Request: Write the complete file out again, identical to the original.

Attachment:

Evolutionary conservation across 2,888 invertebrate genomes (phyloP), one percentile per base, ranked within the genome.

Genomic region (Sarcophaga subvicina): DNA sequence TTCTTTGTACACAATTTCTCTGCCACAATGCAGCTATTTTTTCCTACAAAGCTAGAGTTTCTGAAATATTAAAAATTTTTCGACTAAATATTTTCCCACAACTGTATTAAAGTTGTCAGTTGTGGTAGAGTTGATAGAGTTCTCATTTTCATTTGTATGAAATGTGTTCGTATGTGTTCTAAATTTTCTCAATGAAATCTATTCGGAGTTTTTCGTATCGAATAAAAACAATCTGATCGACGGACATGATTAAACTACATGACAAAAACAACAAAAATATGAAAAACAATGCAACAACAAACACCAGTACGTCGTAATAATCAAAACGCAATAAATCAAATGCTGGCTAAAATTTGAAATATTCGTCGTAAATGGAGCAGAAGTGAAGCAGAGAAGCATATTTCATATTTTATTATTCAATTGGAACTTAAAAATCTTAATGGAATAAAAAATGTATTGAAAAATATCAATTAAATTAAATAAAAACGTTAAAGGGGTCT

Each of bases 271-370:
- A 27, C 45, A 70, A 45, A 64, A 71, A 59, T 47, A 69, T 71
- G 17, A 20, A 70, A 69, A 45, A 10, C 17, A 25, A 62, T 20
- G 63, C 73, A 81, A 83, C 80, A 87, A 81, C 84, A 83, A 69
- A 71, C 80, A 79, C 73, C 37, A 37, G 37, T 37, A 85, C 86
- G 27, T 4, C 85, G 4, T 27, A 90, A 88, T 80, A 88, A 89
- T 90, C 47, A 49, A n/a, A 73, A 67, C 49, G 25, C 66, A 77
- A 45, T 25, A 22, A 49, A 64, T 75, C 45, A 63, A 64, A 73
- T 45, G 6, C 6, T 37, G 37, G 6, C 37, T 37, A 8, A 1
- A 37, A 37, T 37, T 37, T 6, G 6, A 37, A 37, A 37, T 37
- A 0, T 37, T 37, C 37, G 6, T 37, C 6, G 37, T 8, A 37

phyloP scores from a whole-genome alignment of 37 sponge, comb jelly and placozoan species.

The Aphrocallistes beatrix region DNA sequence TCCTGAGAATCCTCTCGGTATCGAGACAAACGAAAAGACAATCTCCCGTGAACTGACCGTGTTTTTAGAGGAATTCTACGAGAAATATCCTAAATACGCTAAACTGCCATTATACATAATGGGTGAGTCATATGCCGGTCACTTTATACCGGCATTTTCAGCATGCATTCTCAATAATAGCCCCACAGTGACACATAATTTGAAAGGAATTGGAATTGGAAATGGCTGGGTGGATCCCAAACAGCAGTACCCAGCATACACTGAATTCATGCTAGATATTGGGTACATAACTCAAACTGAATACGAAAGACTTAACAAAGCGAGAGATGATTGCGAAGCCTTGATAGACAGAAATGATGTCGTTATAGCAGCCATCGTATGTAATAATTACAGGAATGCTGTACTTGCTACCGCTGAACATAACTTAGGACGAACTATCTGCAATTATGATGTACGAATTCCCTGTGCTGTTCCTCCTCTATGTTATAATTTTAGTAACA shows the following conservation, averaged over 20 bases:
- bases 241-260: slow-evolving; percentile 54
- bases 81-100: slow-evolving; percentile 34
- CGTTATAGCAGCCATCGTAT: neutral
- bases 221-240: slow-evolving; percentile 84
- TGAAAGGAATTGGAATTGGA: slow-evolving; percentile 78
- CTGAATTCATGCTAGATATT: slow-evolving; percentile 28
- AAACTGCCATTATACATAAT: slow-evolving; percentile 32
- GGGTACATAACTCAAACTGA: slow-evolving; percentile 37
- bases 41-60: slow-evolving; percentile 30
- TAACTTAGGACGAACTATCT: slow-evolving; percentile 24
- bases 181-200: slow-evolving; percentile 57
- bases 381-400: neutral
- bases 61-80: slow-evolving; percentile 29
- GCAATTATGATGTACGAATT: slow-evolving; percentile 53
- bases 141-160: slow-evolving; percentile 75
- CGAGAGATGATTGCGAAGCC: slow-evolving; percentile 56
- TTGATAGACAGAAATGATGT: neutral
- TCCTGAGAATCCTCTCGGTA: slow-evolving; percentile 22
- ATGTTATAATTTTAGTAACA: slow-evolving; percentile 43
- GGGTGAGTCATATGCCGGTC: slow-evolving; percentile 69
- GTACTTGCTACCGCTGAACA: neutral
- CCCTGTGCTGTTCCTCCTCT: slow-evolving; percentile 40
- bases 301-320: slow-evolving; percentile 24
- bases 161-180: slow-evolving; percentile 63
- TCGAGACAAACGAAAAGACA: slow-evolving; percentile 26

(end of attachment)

Evolutionary conservation across 2,888 invertebrate genomes (phyloP), one percentile per base, ranked within the genome.

Genomic region (Sarcophaga subvicina): DNA sequence TTCTTTGTACACAATTTCTCTGCCACAATGCAGCTATTTTTTCCTACAAAGCTAGAGTTTCTGAAATATTAAAAATTTTTCGACTAAATATTTTCCCACAACTGTATTAAAGTTGTCAGTTGTGGTAGAGTTGATAGAGTTCTCATTTTCATTTGTATGAAATGTGTTCGTATGTGTTCTAAATTTTCTCAATGAAATCTATTCGGAGTTTTTCGTATCGAATAAAAACAATCTGATCGACGGACATGATTAAACTACATGACAAAAACAACAAAAATATGAAAAACAATGCAACAACAAACACCAGTACGTCGTAATAATCAAAACGCAATAAATCAAATGCTGGCTAAAATTTGAAATATTCGTCGTAAATGGAGCAGAAGTGAAGCAGAGAAGCATATTTCATATTTTATTATTCAATTGGAACTTAAAAATCTTAATGGAATAAAAAATGTATTGAAAAATATCAATTAAATTAAATAAAAACGTTAAAGGGGTCT

Each of bases 271-370:
- A 27, C 45, A 70, A 45, A 64, A 71, A 59, T 47, A 69, T 71
- G 17, A 20, A 70, A 69, A 45, A 10, C 17, A 25, A 62, T 20
- G 63, C 73, A 81, A 83, C 80, A 87, A 81, C 84, A 83, A 69
- A 71, C 80, A 79, C 73, C 37, A 37, G 37, T 37, A 85, C 86
- G 27, T 4, C 85, G 4, T 27, A 90, A 88, T 80, A 88, A 89
- T 90, C 47, A 49, A n/a, A 73, A 67, C 49, G 25, C 66, A 77
- A 45, T 25, A 22, A 49, A 64, T 75, C 45, A 63, A 64, A 73
- T 45, G 6, C 6, T 37, G 37, G 6, C 37, T 37, A 8, A 1
- A 37, A 37, T 37, T 37, T 6, G 6, A 37, A 37, A 37, T 37
- A 0, T 37, T 37, C 37, G 6, T 37, C 6, G 37, T 8, A 37

phyloP scores from a whole-genome alignment of 37 sponge, comb jelly and placozoan species.

The Aphrocallistes beatrix region DNA sequence TCCTGAGAATCCTCTCGGTATCGAGACAAACGAAAAGACAATCTCCCGTGAACTGACCGTGTTTTTAGAGGAATTCTACGAGAAATATCCTAAATACGCTAAACTGCCATTATACATAATGGGTGAGTCATATGCCGGTCACTTTATACCGGCATTTTCAGCATGCATTCTCAATAATAGCCCCACAGTGACACATAATTTGAAAGGAATTGGAATTGGAAATGGCTGGGTGGATCCCAAACAGCAGTACCCAGCATACACTGAATTCATGCTAGATATTGGGTACATAACTCAAACTGAATACGAAAGACTTAACAAAGCGAGAGATGATTGCGAAGCCTTGATAGACAGAAATGATGTCGTTATAGCAGCCATCGTATGTAATAATTACAGGAATGCTGTACTTGCTACCGCTGAACATAACTTAGGACGAACTATCTGCAATTATGATGTACGAATTCCCTGTGCTGTTCCTCCTCTATGTTATAATTTTAGTAACA shows the following conservation, averaged over 20 bases:
- bases 241-260: slow-evolving; percentile 54
- bases 81-100: slow-evolving; percentile 34
- CGTTATAGCAGCCATCGTAT: neutral
- bases 221-240: slow-evolving; percentile 84
- TGAAAGGAATTGGAATTGGA: slow-evolving; percentile 78
- CTGAATTCATGCTAGATATT: slow-evolving; percentile 28
- AAACTGCCATTATACATAAT: slow-evolving; percentile 32
- GGGTACATAACTCAAACTGA: slow-evolving; percentile 37
- bases 41-60: slow-evolving; percentile 30
- TAACTTAGGACGAACTATCT: slow-evolving; percentile 24
- bases 181-200: slow-evolving; percentile 57
- bases 381-400: neutral
- bases 61-80: slow-evolving; percentile 29
- GCAATTATGATGTACGAATT: slow-evolving; percentile 53
- bases 141-160: slow-evolving; percentile 75
- CGAGAGATGATTGCGAAGCC: slow-evolving; percentile 56
- TTGATAGACAGAAATGATGT: neutral
- TCCTGAGAATCCTCTCGGTA: slow-evolving; percentile 22
- ATGTTATAATTTTAGTAACA: slow-evolving; percentile 43
- GGGTGAGTCATATGCCGGTC: slow-evolving; percentile 69
- GTACTTGCTACCGCTGAACA: neutral
- CCCTGTGCTGTTCCTCCTCT: slow-evolving; percentile 40
- bases 301-320: slow-evolving; percentile 24
- bases 161-180: slow-evolving; percentile 63
- TCGAGACAAACGAAAAGACA: slow-evolving; percentile 26